3) A bishop must be vigilant, sober and of good behavior: Here, God’s apostle is identifying qualities of personal character such as self-control which must be exercised over ones actions as well as their speech. It is also reflected in the exercise of moderation (temperance) in the things one consumes (food and drink). Therefore, a bishop must not be a person of excess. The point Paul is making is that in order to truly bring honor to the Church, a bishop must reflect modesty, prudence and sound judgment (maturity and wisdom) drawing deference and respect from those within as well as those outside the faith.
This now brings us to the question of the day. How many COG leaders satisfy these requirements? How many guard their tongue, or, are genuinely disciplined. How many truly see their responsibilities as a sacred trust to be taken seriously (sober minded) To be sure, there are some, but their numbers are small. Today all to many see their position as a reflection of God’s favor as opposed to His challenge for them to bring greatness to His service.
4) A bishop must be given to hospitality: This is a quality that can prove very useful to a pastor and his ministry. Unfortunately, it is not as common as some may think. The point Paul was making is that it is not good enough to be hospitable to friends but also to strangers. Furthermore, a bishop should actually derive pleasure from sharing his home with others, especially within the household of faith. Sadly, this has become a far more infrequent practice in the COG today. Many pastors have actually drawn a line between their home and the brethren. One leading minister in a very prominent fellowship spoke with pride when explaining why he only hosted ordained members and congregational leaders in his home. According to him, his home “was his sanctuary.” It is hard to imagine the minister who ordained this pastor ever being impressed by his warmth and hospitality. And for those who think this is just an isolated case ask yourself this: when was the last time you were invited to your pastor’s home?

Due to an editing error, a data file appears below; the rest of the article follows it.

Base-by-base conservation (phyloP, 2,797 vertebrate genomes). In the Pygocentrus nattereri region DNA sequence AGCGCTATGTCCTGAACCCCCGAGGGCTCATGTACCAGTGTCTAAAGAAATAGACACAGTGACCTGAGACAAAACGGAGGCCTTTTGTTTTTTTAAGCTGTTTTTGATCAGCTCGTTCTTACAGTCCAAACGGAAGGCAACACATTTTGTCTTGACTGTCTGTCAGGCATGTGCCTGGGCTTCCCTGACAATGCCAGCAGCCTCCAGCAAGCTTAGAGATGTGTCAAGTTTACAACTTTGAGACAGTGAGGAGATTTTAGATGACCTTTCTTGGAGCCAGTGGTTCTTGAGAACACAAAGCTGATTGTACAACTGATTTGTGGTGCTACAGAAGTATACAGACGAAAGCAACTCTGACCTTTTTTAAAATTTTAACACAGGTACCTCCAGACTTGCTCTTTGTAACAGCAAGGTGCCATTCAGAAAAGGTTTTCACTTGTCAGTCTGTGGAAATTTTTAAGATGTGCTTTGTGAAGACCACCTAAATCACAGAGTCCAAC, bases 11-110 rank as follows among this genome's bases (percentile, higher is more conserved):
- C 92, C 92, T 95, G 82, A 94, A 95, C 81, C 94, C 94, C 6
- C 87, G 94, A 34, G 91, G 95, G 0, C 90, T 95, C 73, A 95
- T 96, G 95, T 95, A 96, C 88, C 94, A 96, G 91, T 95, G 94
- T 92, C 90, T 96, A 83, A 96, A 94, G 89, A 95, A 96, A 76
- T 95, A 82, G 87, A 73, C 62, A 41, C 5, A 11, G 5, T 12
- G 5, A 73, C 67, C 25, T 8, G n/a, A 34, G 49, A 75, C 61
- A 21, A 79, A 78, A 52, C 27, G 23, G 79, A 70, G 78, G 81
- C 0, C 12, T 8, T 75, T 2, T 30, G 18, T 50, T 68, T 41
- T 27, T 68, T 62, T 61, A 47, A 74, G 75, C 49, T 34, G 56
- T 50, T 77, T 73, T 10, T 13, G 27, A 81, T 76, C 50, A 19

“When thou make a dinner or a supper, call not thy friends,
nor thy brethren, neither thy kinsmen, nor thy rich neighbors; lest they also bid thee again, and a recompense be made thee. But when thou make a feast, call the poor, the maimed, the lame, the blind: And thou salt be blessed; for they cannot recompense thee: for thou salt be recompensed at the resurrection of the just.”
5) A bishop must be apt to teach: In the very early years of his ministry, Herbert W Armstrong recognized a great need for a highly skilled ministry capable of expounding scripture, laying bare the truth and refuting error. He was also acutely aware that knowledge wasn’t enough to satisfy this need—skill in oratory would also prove to be invaluable. To this end, Mr. Armstrong founded Ambassador College as an academy of learning that would provide potential ministers with a unique wisdom in God’s word. Within that framework he also established a vehicle to build strong public speakers capable of delivering a message with power and force. This was accomplished via speaking clubs and various speech and homiletics classes. His endeavor bore significant fruit—as a result the Church had cultivated a talented portfolio of ministerial candidates. For years God’s people reaped the benefits of their skill.
However, after the passing of Mr. Armstrong things began to change. Not only had long held beliefs been watered down but so had the high standards he insisted on from those who preached. The result was subtle at first with messages being given by men who were simply not grounded in the truth. In short, novices became the experts. Additionally, godly passion became regarded as extreme and was replaced with intellectual pontificating. Furthermore, rules for sermon preparation actually discouraged thoughtful research and now required that speakers rely more on spontaneity. In the wake of these changes a host of ideas flooded the Church under the guise of “NEW TRUTH.”
“God’s word instructs us to not cast our pearls before swine. Sadly,today many COG ministers are casting
pig slop before God’s pearls.”